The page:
In praise of my sisters

A few words in praise of my sisters, two in particular, who have recently given me a great gift.

At first I was the only girl child among brothers, four of them by the time I was eight. The longed-for sister arrived at last, followed by two more. The girls were cute and lively and I loved them. Because of the years between us, however, they were not the sisterly confidantes I’d wished for. They were more likely to be getting into my precious things. I learned later that they weren’t always thrilled with me either, especially when I bossed them as if I were their extra mother. We all grew up, however, the differences in age collapsed, and we’ve enjoyed warm relations as peers. We added four sisters-in-law as well, all of us bonded within a shared extended family.

And now, an unexpected gift. The two sisters who live near one another in Saskatchewan approached my husband and me last spring with the suggestion that we move our 93-year-old mother from her nursing home in Winnipeg to a nursing home in Saskatchewan where one of them works. It was their turn, they said. It would be a privilege, they said.

The backstory here is that for the last 25 years or so we have lived close to my parents. We saw them through retirement stays in several apartments, then through my father’s diagnosis and eventual death from Alzheimers, then through my mother’s various hospitalizations and transfer into a nursing home, where she has continued to decline physically and mentally. Circumstances took other family members out of Manitoba so that my husband and I were her only children here. Our own children scattered to other parts of Canada as well. My siblings came to visit and were always supportive, but the fact was, we were the front-line people.


Mom and me at her new home, Mennonite Nursing Home in Rosthern, Sask.

My first reaction to this offer was awe at the huge possibility that had suddenly opened up to me. Mom and the eight siblings agreed to the move. Last week, we accomplished it. My emotions have been a thick mix of relief and grief and guilt (I’m still the oldest sister, after all, so should be responsible to the end, right?) and forward-looking-happiness. Plus gratitude for these two amazing women, my sisters. I have a very good idea of what’s been shifted from my shoulders to theirs, and it’s not so much about time or hands-on care as it is the continuous awareness of the other person—the elderly person—in the vicinity, a presence that represents something significant and thus requires something. What it represents and requires is ongoing relationship which yields joy, but is never a light thing either. Sometimes, in truth, it feels heavy. And now they’ve taken it on and I praise and bless them for it.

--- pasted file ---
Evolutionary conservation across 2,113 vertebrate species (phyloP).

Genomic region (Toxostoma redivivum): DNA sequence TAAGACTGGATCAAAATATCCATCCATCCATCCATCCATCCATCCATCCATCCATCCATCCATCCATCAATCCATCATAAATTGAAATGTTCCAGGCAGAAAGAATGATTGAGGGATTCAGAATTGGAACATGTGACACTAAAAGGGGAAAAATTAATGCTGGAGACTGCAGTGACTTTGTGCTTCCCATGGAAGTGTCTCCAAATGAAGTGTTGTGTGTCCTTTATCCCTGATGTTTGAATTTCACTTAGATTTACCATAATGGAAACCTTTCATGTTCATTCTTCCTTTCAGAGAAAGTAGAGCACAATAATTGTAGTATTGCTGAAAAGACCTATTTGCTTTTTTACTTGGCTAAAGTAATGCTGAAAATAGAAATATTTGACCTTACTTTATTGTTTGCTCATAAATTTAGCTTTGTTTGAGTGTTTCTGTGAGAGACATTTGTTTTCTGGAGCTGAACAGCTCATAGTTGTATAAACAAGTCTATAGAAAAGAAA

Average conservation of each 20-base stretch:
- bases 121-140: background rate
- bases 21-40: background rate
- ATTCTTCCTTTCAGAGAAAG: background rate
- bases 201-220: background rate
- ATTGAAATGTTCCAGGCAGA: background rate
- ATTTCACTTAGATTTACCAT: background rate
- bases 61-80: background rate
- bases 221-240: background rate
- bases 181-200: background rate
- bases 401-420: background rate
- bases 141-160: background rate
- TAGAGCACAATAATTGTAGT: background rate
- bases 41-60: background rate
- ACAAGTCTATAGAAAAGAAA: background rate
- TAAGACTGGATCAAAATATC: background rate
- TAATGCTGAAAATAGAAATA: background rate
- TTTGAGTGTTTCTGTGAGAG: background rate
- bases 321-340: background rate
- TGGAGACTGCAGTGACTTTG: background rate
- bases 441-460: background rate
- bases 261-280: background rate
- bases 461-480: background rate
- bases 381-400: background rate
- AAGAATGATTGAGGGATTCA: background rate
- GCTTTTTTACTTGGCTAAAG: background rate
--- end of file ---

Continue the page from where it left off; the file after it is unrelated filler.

Four sisters. I'm second from the left, the two on either side are the Saskatchewan sisters now close to Mom; sister in blue lives in B.C.

Four sisters. I’m second from left; the two on either side of me are the Saskatchewan sisters now close to Mom; sister on right lives in B.C.

13 thoughts on “In praise of my sisters

    • I’m not surprised this resonates, Eunice, as you had such a key role in your mom’s life and also experienced many emotions around that. You often inspired me in that regard.

  1. I have five sisters, and, like you, I am the oldest, and I resonate with what you write about being the bossy one. Unlike you, however, I was the one who was always far away. Just before we moved, when I was looking forward to spending more time with her, Mom passed away. We all miss her so much, she was our “go to” person. Frail physically at the end, she remained bright in her mind. She is still the glue that keeps us together. She was an only daughter and she always told us how lucky we were to have sisters!

    • I’m sorry that you missed that opportunity, Elfrieda. I suspect you exchanged letters, though, which is a different but also special experience. Interesting that, though gone, she remains the glue that holds you together.

  2. I have one sister 10 years younger than me. I too have seen our relationship change from big sister, little sister to wonderful supportive friends who have both lost their partners. In a few days we will go on a river cruise together and I know we are going to have an amazing time together. I don’t know what I would do without her.
    I forget the names of your sisters. I think one is Viola, right?

  3. Actually Dora, I think it’s us over here who have received a gift from you. It’s funny because that is exactly what I was thinking as I was visiting Mom yesterday. It’s been 38 years since I have lived in the same province as mom and I consider it a privilege to now be able to be a bigger part of her life. Thank you for all you have done for her and dad and for being willing to ‘let her go’.

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